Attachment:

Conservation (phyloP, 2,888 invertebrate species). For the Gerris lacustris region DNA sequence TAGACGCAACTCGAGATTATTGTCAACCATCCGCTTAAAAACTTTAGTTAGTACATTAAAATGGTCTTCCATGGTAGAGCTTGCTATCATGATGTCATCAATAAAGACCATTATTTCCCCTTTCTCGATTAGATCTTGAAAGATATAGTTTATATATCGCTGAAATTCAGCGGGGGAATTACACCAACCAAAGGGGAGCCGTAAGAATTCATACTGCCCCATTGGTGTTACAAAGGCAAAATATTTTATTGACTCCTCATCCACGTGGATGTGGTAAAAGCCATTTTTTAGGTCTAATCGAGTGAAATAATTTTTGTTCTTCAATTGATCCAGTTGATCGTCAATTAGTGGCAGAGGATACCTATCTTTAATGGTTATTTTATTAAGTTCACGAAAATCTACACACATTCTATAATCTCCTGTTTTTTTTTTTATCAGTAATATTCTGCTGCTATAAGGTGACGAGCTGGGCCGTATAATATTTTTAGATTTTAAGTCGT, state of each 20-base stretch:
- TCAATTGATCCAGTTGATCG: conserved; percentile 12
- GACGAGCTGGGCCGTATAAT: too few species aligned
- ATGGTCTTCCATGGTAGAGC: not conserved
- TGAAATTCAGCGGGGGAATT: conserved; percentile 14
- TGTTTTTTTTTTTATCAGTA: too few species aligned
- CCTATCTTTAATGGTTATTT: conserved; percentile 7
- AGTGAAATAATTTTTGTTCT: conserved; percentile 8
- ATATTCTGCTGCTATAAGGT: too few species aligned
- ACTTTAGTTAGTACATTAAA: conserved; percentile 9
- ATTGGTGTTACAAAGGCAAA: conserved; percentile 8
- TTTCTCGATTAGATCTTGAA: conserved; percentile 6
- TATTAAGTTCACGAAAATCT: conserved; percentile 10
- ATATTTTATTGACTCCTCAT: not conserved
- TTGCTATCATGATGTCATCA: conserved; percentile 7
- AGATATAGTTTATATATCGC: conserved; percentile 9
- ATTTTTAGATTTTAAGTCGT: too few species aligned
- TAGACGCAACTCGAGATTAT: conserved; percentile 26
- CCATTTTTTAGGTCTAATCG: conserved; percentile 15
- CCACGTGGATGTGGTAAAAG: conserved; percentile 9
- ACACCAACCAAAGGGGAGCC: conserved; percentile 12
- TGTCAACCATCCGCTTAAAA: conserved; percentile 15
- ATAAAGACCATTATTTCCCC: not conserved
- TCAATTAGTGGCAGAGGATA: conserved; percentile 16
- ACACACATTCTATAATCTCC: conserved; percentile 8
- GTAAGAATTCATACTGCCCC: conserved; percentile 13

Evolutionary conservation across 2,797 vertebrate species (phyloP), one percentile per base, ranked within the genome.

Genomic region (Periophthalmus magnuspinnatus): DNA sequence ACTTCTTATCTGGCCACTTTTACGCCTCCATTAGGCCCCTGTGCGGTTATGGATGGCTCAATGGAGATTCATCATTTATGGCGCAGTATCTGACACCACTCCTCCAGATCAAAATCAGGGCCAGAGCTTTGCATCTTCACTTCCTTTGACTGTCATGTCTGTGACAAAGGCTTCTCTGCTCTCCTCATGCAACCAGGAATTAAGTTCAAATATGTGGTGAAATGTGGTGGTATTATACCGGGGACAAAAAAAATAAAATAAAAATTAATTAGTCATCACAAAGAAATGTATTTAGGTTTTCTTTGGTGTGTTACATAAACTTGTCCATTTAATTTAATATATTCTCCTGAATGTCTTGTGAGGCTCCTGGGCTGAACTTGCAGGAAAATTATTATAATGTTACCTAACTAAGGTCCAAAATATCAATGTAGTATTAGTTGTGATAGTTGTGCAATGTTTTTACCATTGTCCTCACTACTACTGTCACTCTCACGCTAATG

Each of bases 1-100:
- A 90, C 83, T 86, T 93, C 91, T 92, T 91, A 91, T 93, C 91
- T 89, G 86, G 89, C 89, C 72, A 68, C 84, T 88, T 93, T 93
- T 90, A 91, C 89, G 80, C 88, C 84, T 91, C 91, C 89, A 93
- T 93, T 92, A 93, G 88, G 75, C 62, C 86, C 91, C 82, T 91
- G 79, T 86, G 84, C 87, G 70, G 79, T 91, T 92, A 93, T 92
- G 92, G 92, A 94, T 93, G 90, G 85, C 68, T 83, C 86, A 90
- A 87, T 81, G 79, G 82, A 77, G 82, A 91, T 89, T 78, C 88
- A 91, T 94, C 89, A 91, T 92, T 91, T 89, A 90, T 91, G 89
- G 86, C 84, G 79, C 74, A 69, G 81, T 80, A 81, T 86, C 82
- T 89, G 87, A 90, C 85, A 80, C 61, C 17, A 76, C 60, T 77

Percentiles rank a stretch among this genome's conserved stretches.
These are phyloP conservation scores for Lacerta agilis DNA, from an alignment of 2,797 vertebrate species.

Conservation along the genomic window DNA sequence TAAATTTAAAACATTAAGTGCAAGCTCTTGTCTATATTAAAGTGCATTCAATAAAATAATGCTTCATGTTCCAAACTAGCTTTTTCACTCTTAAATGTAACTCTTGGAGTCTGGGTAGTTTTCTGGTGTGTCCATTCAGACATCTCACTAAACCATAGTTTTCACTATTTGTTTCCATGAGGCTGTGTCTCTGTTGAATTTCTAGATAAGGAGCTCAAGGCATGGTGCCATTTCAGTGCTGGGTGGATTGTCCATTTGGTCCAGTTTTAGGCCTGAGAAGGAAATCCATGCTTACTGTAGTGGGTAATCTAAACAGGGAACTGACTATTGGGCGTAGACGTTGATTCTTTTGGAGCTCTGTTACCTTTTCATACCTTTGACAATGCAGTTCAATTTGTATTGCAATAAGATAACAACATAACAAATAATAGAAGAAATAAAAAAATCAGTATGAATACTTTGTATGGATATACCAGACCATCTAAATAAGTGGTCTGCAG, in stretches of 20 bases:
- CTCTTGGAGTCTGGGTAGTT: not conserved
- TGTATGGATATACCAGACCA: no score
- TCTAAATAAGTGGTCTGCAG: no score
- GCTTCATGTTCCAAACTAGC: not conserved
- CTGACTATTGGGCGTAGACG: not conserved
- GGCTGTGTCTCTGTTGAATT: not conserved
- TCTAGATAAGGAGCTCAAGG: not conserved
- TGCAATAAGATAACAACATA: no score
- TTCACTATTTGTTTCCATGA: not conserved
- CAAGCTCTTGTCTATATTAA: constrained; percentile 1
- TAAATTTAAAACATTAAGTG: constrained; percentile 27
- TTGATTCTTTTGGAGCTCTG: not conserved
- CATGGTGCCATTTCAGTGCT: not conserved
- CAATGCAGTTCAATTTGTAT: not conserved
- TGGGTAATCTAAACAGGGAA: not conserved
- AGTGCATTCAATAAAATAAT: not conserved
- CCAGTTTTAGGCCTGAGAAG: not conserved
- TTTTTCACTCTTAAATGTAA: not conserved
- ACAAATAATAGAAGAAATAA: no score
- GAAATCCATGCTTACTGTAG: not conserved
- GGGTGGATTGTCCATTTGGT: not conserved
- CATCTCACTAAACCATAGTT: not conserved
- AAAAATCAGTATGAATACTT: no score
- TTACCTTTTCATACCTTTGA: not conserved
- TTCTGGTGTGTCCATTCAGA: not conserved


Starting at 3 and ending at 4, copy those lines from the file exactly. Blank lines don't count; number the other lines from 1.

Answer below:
- GACGAGCTGGGCCGTATAAT: too few species aligned
- ATGGTCTTCCATGGTAGAGC: not conserved